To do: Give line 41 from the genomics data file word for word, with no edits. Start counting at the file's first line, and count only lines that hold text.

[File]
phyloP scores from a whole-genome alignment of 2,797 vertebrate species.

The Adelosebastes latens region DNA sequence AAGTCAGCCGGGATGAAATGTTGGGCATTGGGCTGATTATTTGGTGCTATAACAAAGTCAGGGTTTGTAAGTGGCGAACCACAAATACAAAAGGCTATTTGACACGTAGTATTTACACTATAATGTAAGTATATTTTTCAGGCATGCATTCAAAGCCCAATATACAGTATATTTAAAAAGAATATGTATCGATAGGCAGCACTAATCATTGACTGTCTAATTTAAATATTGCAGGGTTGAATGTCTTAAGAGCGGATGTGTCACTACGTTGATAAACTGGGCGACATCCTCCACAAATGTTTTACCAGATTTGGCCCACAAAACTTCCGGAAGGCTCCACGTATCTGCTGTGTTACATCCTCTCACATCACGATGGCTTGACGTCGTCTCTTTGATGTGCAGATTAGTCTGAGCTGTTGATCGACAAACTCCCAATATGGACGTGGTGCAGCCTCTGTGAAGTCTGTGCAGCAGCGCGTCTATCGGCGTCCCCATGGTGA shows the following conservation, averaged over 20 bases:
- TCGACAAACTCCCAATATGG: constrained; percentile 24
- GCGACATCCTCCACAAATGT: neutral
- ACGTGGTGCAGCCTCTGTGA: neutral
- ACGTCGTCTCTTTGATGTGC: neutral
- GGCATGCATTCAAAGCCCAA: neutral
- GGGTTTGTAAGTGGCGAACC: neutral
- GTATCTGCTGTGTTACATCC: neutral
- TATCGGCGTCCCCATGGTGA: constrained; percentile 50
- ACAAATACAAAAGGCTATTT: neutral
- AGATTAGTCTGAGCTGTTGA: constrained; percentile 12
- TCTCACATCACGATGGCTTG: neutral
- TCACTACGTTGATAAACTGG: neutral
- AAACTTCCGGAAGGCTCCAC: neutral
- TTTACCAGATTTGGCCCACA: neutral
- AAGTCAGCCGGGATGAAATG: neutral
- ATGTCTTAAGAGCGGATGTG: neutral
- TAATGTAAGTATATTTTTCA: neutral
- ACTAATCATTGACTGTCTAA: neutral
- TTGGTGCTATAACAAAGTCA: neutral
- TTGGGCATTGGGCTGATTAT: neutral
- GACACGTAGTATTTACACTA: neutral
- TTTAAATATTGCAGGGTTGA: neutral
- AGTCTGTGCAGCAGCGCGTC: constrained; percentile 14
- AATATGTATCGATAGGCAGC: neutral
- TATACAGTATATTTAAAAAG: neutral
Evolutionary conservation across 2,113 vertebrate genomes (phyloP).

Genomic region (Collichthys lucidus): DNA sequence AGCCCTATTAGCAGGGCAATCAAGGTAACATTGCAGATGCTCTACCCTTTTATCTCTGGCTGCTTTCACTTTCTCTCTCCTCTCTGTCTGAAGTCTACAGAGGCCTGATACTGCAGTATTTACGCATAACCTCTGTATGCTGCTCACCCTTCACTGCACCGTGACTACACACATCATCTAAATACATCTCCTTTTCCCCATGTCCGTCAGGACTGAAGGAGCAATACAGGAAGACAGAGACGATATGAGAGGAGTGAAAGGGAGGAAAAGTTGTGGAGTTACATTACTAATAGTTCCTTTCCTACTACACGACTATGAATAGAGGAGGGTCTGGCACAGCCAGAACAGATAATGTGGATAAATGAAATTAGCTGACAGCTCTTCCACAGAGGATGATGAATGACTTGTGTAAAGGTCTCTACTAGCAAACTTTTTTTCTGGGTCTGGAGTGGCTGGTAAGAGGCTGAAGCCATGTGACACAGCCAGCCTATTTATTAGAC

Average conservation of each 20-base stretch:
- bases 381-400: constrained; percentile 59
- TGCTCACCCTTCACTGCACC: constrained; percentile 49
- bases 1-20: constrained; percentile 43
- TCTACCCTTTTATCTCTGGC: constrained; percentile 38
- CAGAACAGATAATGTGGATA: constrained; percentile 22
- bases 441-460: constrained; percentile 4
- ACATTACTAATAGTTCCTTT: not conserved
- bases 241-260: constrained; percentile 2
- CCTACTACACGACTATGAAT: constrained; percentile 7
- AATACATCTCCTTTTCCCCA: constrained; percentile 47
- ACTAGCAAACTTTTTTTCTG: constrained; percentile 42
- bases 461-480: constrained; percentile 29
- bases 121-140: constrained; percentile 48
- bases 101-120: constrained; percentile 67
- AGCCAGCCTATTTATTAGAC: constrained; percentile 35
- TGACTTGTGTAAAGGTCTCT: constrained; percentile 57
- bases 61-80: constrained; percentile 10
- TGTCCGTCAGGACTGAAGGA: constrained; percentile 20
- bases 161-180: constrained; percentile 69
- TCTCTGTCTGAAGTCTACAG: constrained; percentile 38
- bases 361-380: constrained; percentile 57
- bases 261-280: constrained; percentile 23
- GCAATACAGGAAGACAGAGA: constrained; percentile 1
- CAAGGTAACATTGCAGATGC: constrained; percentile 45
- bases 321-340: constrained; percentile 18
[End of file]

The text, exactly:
- ACTAGCAAACTTTTTTTCTG: constrained; percentile 42